Then I tried a moderate mesh with 3 layers, that gave 927u, better but still a long way out. Then I tried refined the mesh, adding 5 layers to a depth of a 1/4 of the beam thickness. Surprisingly that made no improvement on the result, indeed it was worse at 775u :confounded: Refining further to 1/2 depth and 10 layers gets me 1109 which is better still, so its clear I need a really fine mesh to get near real-world accuracy. But now I’m up to 122k tets which from past experience with other tools is far more than I would have expected for this problem (also in this last run no data was generated for the second point). So I backtracked and tried a moderate mesh with 2nd order elements. Success ::smiley: :smiley: ! 1426 and 713 - well within the tolerance required.

For the load issue I’m going to create another face 1mm wide at 90mm to apply the load to as that neatly models the cord used to hang the weight on in the real world.


#8

Hi again @irving,

that is true but that was like the “last resort” that came into my mind.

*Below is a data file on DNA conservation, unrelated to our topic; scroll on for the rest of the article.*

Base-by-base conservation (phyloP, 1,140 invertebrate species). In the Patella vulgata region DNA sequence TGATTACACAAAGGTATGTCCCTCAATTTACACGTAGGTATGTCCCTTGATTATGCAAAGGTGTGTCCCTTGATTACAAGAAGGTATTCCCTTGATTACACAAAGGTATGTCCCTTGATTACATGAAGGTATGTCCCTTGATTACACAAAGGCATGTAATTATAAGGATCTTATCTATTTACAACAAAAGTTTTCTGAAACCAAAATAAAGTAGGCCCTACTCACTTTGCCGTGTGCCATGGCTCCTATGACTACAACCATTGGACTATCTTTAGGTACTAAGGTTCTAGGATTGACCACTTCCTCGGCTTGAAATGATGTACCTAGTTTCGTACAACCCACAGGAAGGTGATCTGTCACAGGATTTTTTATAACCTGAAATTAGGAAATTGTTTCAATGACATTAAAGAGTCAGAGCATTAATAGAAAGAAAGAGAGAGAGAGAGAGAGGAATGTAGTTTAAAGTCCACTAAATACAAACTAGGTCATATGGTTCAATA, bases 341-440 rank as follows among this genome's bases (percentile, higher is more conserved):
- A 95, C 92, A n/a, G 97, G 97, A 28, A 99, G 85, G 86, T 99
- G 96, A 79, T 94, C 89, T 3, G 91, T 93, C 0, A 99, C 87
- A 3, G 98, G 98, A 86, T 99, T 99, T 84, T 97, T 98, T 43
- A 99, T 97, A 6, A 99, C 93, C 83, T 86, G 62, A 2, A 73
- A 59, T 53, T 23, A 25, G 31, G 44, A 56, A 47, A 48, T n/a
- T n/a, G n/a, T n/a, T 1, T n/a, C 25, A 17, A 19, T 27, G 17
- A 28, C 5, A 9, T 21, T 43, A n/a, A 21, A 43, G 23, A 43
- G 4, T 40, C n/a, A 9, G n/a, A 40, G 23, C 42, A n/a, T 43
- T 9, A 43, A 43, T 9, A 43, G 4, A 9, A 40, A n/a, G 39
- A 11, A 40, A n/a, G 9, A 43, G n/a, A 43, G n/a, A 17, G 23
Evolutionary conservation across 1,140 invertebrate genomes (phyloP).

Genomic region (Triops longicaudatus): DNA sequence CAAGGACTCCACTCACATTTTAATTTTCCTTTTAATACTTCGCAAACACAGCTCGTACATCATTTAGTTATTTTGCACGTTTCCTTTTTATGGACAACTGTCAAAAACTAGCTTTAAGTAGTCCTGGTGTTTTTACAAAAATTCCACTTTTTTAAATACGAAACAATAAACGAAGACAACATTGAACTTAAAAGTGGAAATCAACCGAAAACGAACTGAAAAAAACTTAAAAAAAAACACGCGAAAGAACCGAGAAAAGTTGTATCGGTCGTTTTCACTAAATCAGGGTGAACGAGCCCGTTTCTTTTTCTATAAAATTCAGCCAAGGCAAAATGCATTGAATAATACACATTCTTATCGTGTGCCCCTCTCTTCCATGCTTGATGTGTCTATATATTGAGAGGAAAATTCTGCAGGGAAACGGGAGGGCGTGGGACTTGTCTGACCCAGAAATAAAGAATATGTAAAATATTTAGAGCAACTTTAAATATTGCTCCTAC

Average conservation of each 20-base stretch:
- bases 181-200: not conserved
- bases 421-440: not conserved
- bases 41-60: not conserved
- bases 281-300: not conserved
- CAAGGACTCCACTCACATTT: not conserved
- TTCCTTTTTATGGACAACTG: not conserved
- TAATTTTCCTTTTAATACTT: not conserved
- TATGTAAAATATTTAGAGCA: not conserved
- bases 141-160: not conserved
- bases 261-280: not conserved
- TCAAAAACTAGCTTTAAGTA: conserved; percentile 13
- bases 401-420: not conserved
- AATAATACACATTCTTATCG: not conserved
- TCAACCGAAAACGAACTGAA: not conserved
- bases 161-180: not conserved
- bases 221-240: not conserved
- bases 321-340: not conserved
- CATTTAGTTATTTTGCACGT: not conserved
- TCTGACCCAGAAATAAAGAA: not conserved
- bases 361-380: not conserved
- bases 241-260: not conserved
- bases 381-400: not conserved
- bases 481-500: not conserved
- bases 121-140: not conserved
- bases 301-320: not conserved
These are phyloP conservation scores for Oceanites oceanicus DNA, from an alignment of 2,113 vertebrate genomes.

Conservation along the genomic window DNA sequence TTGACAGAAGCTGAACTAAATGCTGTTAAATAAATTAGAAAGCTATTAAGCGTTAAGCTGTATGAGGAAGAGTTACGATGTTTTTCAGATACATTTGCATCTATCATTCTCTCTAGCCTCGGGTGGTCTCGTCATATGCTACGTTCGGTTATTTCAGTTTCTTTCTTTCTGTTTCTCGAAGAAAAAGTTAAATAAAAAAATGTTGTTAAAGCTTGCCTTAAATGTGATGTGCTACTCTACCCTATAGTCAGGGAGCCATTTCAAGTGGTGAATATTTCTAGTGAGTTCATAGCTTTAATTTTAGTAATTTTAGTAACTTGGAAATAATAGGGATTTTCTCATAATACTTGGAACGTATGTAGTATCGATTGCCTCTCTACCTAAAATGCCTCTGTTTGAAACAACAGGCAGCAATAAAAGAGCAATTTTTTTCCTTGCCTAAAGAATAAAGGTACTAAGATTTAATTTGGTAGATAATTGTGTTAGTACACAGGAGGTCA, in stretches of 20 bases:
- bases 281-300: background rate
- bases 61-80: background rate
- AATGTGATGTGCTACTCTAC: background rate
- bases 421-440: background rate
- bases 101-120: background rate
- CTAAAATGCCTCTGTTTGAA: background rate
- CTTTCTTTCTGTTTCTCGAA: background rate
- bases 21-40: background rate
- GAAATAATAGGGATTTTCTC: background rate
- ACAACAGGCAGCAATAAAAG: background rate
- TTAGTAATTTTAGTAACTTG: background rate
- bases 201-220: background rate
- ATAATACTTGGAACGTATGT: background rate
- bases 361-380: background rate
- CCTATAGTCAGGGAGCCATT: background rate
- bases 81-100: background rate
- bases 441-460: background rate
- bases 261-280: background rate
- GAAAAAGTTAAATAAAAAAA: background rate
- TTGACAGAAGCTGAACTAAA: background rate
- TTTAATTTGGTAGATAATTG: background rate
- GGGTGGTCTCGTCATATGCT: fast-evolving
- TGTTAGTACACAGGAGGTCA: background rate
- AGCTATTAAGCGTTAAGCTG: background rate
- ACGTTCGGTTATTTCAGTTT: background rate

Your approach is very interesting but requires some benchmarking here and there. I am happy though that you figured it out :slight_smile: It would be nice if you invite me so that I can have a look at the post-processing results.

Keep us up to date when you test your new geometry :slight_smile:

Good luck and happy simulating!

Jousef


#9

Hi @irving,

I am glad its working for you now. Second order elements definitely the way to go… always… almost. :slight_smile:

Christopher


#10

Yes, all working great now. For FEA I think 2nd order elements should be the default. With those a default coarse mesh gives the expected result. I used a thin (1mm) strip as the loading area on the top face with a direct force of -9.81N which neatly models the cord they hang the 1 kg weight on in the practical experiment.

Thanks for your help guys @jousefm @cjquijano